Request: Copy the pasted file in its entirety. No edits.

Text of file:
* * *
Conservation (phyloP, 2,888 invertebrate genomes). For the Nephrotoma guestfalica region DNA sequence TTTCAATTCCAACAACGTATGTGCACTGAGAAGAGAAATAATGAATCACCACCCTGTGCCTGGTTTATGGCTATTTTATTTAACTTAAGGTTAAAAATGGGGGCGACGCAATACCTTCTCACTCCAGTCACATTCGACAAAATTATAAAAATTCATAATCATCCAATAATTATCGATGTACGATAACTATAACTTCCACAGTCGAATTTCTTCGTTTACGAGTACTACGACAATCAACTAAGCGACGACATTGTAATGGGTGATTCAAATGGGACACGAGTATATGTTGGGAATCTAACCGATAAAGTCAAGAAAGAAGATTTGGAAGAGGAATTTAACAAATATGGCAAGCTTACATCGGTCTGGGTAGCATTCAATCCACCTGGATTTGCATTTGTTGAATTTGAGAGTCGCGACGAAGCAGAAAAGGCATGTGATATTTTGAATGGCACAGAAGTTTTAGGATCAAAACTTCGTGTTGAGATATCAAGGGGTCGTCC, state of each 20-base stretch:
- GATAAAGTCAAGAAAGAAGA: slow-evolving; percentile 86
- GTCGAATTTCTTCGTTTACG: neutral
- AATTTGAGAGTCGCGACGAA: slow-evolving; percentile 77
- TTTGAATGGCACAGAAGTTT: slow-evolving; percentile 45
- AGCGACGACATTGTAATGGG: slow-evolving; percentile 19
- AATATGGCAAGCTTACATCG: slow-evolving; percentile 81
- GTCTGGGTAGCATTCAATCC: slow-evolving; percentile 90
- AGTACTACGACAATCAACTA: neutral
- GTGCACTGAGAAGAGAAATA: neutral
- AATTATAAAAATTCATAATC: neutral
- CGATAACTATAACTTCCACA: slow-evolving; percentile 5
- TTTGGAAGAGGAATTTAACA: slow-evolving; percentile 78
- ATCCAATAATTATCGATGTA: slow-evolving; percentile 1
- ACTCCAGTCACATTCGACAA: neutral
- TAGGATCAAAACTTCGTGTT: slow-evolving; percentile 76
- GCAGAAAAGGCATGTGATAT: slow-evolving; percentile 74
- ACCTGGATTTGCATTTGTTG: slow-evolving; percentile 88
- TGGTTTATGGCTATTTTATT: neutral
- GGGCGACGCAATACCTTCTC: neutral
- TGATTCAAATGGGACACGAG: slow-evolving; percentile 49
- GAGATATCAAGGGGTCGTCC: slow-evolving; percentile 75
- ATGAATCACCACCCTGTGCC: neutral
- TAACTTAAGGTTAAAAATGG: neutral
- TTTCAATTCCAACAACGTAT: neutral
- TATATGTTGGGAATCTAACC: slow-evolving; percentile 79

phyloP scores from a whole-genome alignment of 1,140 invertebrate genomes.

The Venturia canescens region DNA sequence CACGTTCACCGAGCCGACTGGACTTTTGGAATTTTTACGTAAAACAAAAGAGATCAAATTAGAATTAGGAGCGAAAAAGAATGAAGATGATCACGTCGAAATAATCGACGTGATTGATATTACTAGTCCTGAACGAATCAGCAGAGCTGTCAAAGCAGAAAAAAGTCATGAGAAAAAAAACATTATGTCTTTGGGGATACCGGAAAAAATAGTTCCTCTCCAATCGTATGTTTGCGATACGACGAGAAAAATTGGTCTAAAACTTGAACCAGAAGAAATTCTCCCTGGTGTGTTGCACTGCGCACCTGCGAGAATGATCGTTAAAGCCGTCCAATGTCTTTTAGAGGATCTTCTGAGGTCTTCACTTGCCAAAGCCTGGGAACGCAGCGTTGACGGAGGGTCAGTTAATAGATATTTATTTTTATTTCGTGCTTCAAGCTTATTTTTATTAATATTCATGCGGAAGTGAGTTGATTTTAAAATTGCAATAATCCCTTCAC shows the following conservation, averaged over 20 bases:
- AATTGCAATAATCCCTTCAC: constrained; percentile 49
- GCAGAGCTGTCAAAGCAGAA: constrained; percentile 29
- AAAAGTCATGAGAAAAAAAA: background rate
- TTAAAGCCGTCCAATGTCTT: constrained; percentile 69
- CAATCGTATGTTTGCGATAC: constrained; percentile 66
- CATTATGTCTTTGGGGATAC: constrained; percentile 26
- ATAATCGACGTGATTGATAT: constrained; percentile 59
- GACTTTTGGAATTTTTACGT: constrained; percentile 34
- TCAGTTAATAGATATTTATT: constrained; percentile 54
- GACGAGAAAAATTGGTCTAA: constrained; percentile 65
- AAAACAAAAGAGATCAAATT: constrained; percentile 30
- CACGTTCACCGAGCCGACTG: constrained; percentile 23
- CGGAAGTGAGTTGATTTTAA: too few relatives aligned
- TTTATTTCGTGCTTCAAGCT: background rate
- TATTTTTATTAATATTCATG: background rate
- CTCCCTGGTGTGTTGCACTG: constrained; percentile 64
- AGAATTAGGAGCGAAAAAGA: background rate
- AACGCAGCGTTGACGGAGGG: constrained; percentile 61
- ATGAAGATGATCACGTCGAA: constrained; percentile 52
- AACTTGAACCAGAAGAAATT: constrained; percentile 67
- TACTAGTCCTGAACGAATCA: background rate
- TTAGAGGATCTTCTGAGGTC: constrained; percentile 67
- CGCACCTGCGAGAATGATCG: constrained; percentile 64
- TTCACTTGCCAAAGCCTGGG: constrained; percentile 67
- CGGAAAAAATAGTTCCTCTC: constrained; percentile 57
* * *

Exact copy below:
Conservation (phyloP, 2,888 invertebrate genomes). For the Nephrotoma guestfalica region DNA sequence TTTCAATTCCAACAACGTATGTGCACTGAGAAGAGAAATAATGAATCACCACCCTGTGCCTGGTTTATGGCTATTTTATTTAACTTAAGGTTAAAAATGGGGGCGACGCAATACCTTCTCACTCCAGTCACATTCGACAAAATTATAAAAATTCATAATCATCCAATAATTATCGATGTACGATAACTATAACTTCCACAGTCGAATTTCTTCGTTTACGAGTACTACGACAATCAACTAAGCGACGACATTGTAATGGGTGATTCAAATGGGACACGAGTATATGTTGGGAATCTAACCGATAAAGTCAAGAAAGAAGATTTGGAAGAGGAATTTAACAAATATGGCAAGCTTACATCGGTCTGGGTAGCATTCAATCCACCTGGATTTGCATTTGTTGAATTTGAGAGTCGCGACGAAGCAGAAAAGGCATGTGATATTTTGAATGGCACAGAAGTTTTAGGATCAAAACTTCGTGTTGAGATATCAAGGGGTCGTCC, state of each 20-base stretch:
- GATAAAGTCAAGAAAGAAGA: slow-evolving; percentile 86
- GTCGAATTTCTTCGTTTACG: neutral
- AATTTGAGAGTCGCGACGAA: slow-evolving; percentile 77
- TTTGAATGGCACAGAAGTTT: slow-evolving; percentile 45
- AGCGACGACATTGTAATGGG: slow-evolving; percentile 19
- AATATGGCAAGCTTACATCG: slow-evolving; percentile 81
- GTCTGGGTAGCATTCAATCC: slow-evolving; percentile 90
- AGTACTACGACAATCAACTA: neutral
- GTGCACTGAGAAGAGAAATA: neutral
- AATTATAAAAATTCATAATC: neutral
- CGATAACTATAACTTCCACA: slow-evolving; percentile 5
- TTTGGAAGAGGAATTTAACA: slow-evolving; percentile 78
- ATCCAATAATTATCGATGTA: slow-evolving; percentile 1
- ACTCCAGTCACATTCGACAA: neutral
- TAGGATCAAAACTTCGTGTT: slow-evolving; percentile 76
- GCAGAAAAGGCATGTGATAT: slow-evolving; percentile 74
- ACCTGGATTTGCATTTGTTG: slow-evolving; percentile 88
- TGGTTTATGGCTATTTTATT: neutral
- GGGCGACGCAATACCTTCTC: neutral
- TGATTCAAATGGGACACGAG: slow-evolving; percentile 49
- GAGATATCAAGGGGTCGTCC: slow-evolving; percentile 75
- ATGAATCACCACCCTGTGCC: neutral
- TAACTTAAGGTTAAAAATGG: neutral
- TTTCAATTCCAACAACGTAT: neutral
- TATATGTTGGGAATCTAACC: slow-evolving; percentile 79

phyloP scores from a whole-genome alignment of 1,140 invertebrate genomes.

The Venturia canescens region DNA sequence CACGTTCACCGAGCCGACTGGACTTTTGGAATTTTTACGTAAAACAAAAGAGATCAAATTAGAATTAGGAGCGAAAAAGAATGAAGATGATCACGTCGAAATAATCGACGTGATTGATATTACTAGTCCTGAACGAATCAGCAGAGCTGTCAAAGCAGAAAAAAGTCATGAGAAAAAAAACATTATGTCTTTGGGGATACCGGAAAAAATAGTTCCTCTCCAATCGTATGTTTGCGATACGACGAGAAAAATTGGTCTAAAACTTGAACCAGAAGAAATTCTCCCTGGTGTGTTGCACTGCGCACCTGCGAGAATGATCGTTAAAGCCGTCCAATGTCTTTTAGAGGATCTTCTGAGGTCTTCACTTGCCAAAGCCTGGGAACGCAGCGTTGACGGAGGGTCAGTTAATAGATATTTATTTTTATTTCGTGCTTCAAGCTTATTTTTATTAATATTCATGCGGAAGTGAGTTGATTTTAAAATTGCAATAATCCCTTCAC shows the following conservation, averaged over 20 bases:
- AATTGCAATAATCCCTTCAC: constrained; percentile 49
- GCAGAGCTGTCAAAGCAGAA: constrained; percentile 29
- AAAAGTCATGAGAAAAAAAA: background rate
- TTAAAGCCGTCCAATGTCTT: constrained; percentile 69
- CAATCGTATGTTTGCGATAC: constrained; percentile 66
- CATTATGTCTTTGGGGATAC: constrained; percentile 26
- ATAATCGACGTGATTGATAT: constrained; percentile 59
- GACTTTTGGAATTTTTACGT: constrained; percentile 34
- TCAGTTAATAGATATTTATT: constrained; percentile 54
- GACGAGAAAAATTGGTCTAA: constrained; percentile 65
- AAAACAAAAGAGATCAAATT: constrained; percentile 30
- CACGTTCACCGAGCCGACTG: constrained; percentile 23
- CGGAAGTGAGTTGATTTTAA: too few relatives aligned
- TTTATTTCGTGCTTCAAGCT: background rate
- TATTTTTATTAATATTCATG: background rate
- CTCCCTGGTGTGTTGCACTG: constrained; percentile 64
- AGAATTAGGAGCGAAAAAGA: background rate
- AACGCAGCGTTGACGGAGGG: constrained; percentile 61
- ATGAAGATGATCACGTCGAA: constrained; percentile 52
- AACTTGAACCAGAAGAAATT: constrained; percentile 67
- TACTAGTCCTGAACGAATCA: background rate
- TTAGAGGATCTTCTGAGGTC: constrained; percentile 67
- CGCACCTGCGAGAATGATCG: constrained; percentile 64
- TTCACTTGCCAAAGCCTGGG: constrained; percentile 67
- CGGAAAAAATAGTTCCTCTC: constrained; percentile 57